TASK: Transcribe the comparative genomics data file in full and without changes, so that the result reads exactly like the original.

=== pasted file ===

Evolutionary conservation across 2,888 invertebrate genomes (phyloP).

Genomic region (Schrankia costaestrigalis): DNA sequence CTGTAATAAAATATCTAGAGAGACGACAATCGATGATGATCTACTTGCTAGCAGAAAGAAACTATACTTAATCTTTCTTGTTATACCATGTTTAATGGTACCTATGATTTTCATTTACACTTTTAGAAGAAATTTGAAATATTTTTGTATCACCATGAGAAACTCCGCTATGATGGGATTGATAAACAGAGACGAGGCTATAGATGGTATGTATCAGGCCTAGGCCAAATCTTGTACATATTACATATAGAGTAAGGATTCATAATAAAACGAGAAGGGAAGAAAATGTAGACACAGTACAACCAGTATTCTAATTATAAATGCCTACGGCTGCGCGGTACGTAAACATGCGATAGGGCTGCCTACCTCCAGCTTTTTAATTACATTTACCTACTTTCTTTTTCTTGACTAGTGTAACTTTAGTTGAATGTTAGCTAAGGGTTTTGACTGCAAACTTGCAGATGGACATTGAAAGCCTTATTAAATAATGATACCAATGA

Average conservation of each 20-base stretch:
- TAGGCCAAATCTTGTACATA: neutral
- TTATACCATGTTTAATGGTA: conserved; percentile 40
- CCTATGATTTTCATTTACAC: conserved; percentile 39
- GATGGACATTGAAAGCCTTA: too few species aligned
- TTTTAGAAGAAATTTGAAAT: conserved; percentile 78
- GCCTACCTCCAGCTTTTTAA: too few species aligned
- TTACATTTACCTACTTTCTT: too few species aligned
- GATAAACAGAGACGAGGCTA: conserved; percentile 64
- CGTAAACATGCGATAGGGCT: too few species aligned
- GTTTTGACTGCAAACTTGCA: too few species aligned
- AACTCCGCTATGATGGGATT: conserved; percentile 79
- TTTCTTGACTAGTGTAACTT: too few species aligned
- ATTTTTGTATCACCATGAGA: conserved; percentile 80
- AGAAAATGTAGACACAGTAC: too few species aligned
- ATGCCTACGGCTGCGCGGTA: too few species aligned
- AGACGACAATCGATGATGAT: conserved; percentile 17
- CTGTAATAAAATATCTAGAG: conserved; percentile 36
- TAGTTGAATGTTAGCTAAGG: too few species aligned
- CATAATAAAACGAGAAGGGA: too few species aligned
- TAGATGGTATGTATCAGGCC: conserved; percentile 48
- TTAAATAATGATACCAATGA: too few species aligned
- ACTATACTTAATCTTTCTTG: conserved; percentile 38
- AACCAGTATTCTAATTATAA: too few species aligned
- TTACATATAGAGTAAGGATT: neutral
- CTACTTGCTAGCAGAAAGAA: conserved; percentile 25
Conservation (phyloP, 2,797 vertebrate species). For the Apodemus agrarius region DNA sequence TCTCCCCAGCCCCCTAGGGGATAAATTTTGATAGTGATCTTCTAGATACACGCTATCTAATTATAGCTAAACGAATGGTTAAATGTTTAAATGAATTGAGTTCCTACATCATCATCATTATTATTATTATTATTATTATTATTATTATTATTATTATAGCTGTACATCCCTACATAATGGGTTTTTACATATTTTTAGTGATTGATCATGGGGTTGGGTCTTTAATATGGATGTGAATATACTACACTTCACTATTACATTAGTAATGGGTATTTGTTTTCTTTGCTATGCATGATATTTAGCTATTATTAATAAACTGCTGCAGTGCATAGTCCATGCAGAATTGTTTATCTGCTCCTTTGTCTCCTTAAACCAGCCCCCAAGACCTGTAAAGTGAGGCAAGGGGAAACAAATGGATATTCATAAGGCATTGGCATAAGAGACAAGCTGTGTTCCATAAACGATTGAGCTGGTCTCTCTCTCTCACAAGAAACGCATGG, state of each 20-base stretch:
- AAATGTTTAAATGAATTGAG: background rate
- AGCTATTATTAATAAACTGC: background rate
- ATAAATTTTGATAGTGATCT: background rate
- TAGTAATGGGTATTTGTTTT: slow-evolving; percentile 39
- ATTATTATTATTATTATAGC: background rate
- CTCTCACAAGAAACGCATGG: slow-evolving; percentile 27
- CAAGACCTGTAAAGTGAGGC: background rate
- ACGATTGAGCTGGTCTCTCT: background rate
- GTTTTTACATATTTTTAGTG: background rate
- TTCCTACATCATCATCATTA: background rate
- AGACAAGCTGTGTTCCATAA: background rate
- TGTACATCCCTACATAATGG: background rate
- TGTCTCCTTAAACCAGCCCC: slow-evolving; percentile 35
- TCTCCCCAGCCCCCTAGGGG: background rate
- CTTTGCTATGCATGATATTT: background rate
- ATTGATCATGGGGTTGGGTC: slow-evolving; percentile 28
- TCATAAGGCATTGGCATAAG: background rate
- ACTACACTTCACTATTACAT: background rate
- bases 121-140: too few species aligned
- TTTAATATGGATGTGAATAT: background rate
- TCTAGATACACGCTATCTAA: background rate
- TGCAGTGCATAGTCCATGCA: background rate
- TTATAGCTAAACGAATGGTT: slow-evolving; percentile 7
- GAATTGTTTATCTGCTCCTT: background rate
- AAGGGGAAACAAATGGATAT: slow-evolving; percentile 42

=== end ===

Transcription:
Evolutionary conservation across 2,888 invertebrate genomes (phyloP).

Genomic region (Schrankia costaestrigalis): DNA sequence CTGTAATAAAATATCTAGAGAGACGACAATCGATGATGATCTACTTGCTAGCAGAAAGAAACTATACTTAATCTTTCTTGTTATACCATGTTTAATGGTACCTATGATTTTCATTTACACTTTTAGAAGAAATTTGAAATATTTTTGTATCACCATGAGAAACTCCGCTATGATGGGATTGATAAACAGAGACGAGGCTATAGATGGTATGTATCAGGCCTAGGCCAAATCTTGTACATATTACATATAGAGTAAGGATTCATAATAAAACGAGAAGGGAAGAAAATGTAGACACAGTACAACCAGTATTCTAATTATAAATGCCTACGGCTGCGCGGTACGTAAACATGCGATAGGGCTGCCTACCTCCAGCTTTTTAATTACATTTACCTACTTTCTTTTTCTTGACTAGTGTAACTTTAGTTGAATGTTAGCTAAGGGTTTTGACTGCAAACTTGCAGATGGACATTGAAAGCCTTATTAAATAATGATACCAATGA

Average conservation of each 20-base stretch:
- TAGGCCAAATCTTGTACATA: neutral
- TTATACCATGTTTAATGGTA: conserved; percentile 40
- CCTATGATTTTCATTTACAC: conserved; percentile 39
- GATGGACATTGAAAGCCTTA: too few species aligned
- TTTTAGAAGAAATTTGAAAT: conserved; percentile 78
- GCCTACCTCCAGCTTTTTAA: too few species aligned
- TTACATTTACCTACTTTCTT: too few species aligned
- GATAAACAGAGACGAGGCTA: conserved; percentile 64
- CGTAAACATGCGATAGGGCT: too few species aligned
- GTTTTGACTGCAAACTTGCA: too few species aligned
- AACTCCGCTATGATGGGATT: conserved; percentile 79
- TTTCTTGACTAGTGTAACTT: too few species aligned
- ATTTTTGTATCACCATGAGA: conserved; percentile 80
- AGAAAATGTAGACACAGTAC: too few species aligned
- ATGCCTACGGCTGCGCGGTA: too few species aligned
- AGACGACAATCGATGATGAT: conserved; percentile 17
- CTGTAATAAAATATCTAGAG: conserved; percentile 36
- TAGTTGAATGTTAGCTAAGG: too few species aligned
- CATAATAAAACGAGAAGGGA: too few species aligned
- TAGATGGTATGTATCAGGCC: conserved; percentile 48
- TTAAATAATGATACCAATGA: too few species aligned
- ACTATACTTAATCTTTCTTG: conserved; percentile 38
- AACCAGTATTCTAATTATAA: too few species aligned
- TTACATATAGAGTAAGGATT: neutral
- CTACTTGCTAGCAGAAAGAA: conserved; percentile 25
Conservation (phyloP, 2,797 vertebrate species). For the Apodemus agrarius region DNA sequence TCTCCCCAGCCCCCTAGGGGATAAATTTTGATAGTGATCTTCTAGATACACGCTATCTAATTATAGCTAAACGAATGGTTAAATGTTTAAATGAATTGAGTTCCTACATCATCATCATTATTATTATTATTATTATTATTATTATTATTATTATTATAGCTGTACATCCCTACATAATGGGTTTTTACATATTTTTAGTGATTGATCATGGGGTTGGGTCTTTAATATGGATGTGAATATACTACACTTCACTATTACATTAGTAATGGGTATTTGTTTTCTTTGCTATGCATGATATTTAGCTATTATTAATAAACTGCTGCAGTGCATAGTCCATGCAGAATTGTTTATCTGCTCCTTTGTCTCCTTAAACCAGCCCCCAAGACCTGTAAAGTGAGGCAAGGGGAAACAAATGGATATTCATAAGGCATTGGCATAAGAGACAAGCTGTGTTCCATAAACGATTGAGCTGGTCTCTCTCTCTCACAAGAAACGCATGG, state of each 20-base stretch:
- AAATGTTTAAATGAATTGAG: background rate
- AGCTATTATTAATAAACTGC: background rate
- ATAAATTTTGATAGTGATCT: background rate
- TAGTAATGGGTATTTGTTTT: slow-evolving; percentile 39
- ATTATTATTATTATTATAGC: background rate
- CTCTCACAAGAAACGCATGG: slow-evolving; percentile 27
- CAAGACCTGTAAAGTGAGGC: background rate
- ACGATTGAGCTGGTCTCTCT: background rate
- GTTTTTACATATTTTTAGTG: background rate
- TTCCTACATCATCATCATTA: background rate
- AGACAAGCTGTGTTCCATAA: background rate
- TGTACATCCCTACATAATGG: background rate
- TGTCTCCTTAAACCAGCCCC: slow-evolving; percentile 35
- TCTCCCCAGCCCCCTAGGGG: background rate
- CTTTGCTATGCATGATATTT: background rate
- ATTGATCATGGGGTTGGGTC: slow-evolving; percentile 28
- TCATAAGGCATTGGCATAAG: background rate
- ACTACACTTCACTATTACAT: background rate
- bases 121-140: too few species aligned
- TTTAATATGGATGTGAATAT: background rate
- TCTAGATACACGCTATCTAA: background rate
- TGCAGTGCATAGTCCATGCA: background rate
- TTATAGCTAAACGAATGGTT: slow-evolving; percentile 7
- GAATTGTTTATCTGCTCCTT: background rate
- AAGGGGAAACAAATGGATAT: slow-evolving; percentile 42